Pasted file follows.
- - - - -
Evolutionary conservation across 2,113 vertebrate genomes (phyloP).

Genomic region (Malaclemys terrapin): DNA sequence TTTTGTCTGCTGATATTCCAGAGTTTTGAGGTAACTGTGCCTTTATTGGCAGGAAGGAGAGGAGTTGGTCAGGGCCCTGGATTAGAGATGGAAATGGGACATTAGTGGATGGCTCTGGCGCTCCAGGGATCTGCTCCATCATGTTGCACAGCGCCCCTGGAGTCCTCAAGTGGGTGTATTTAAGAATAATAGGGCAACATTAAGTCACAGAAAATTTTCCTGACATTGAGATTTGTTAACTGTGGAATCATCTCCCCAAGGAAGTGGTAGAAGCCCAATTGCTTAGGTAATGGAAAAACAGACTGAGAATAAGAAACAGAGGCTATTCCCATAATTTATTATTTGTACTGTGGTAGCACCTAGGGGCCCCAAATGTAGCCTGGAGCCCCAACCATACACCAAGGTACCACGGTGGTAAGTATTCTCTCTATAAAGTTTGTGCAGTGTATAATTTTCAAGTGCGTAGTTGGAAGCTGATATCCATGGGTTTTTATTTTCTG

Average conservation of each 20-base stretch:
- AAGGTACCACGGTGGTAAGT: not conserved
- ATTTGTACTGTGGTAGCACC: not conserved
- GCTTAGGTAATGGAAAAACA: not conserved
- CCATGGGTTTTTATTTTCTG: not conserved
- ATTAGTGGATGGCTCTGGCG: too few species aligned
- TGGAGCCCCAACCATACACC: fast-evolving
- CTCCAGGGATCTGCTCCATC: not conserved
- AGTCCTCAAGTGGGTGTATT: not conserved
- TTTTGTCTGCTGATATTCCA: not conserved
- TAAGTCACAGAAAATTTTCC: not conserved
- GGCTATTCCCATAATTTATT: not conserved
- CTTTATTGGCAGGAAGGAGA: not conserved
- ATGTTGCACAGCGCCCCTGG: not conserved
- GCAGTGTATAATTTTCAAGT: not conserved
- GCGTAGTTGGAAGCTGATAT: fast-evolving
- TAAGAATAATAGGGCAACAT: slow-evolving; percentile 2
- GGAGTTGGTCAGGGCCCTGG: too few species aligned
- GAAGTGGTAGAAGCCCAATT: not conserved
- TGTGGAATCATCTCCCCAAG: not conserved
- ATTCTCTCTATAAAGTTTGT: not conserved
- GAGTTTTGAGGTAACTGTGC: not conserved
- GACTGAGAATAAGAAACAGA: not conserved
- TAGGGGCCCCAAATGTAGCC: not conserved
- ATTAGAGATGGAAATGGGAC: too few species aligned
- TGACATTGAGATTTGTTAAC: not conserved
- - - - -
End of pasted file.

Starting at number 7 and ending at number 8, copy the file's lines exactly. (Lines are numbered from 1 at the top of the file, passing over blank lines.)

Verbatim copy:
- CCATGGGTTTTTATTTTCTG: not conserved
- ATTAGTGGATGGCTCTGGCG: too few species aligned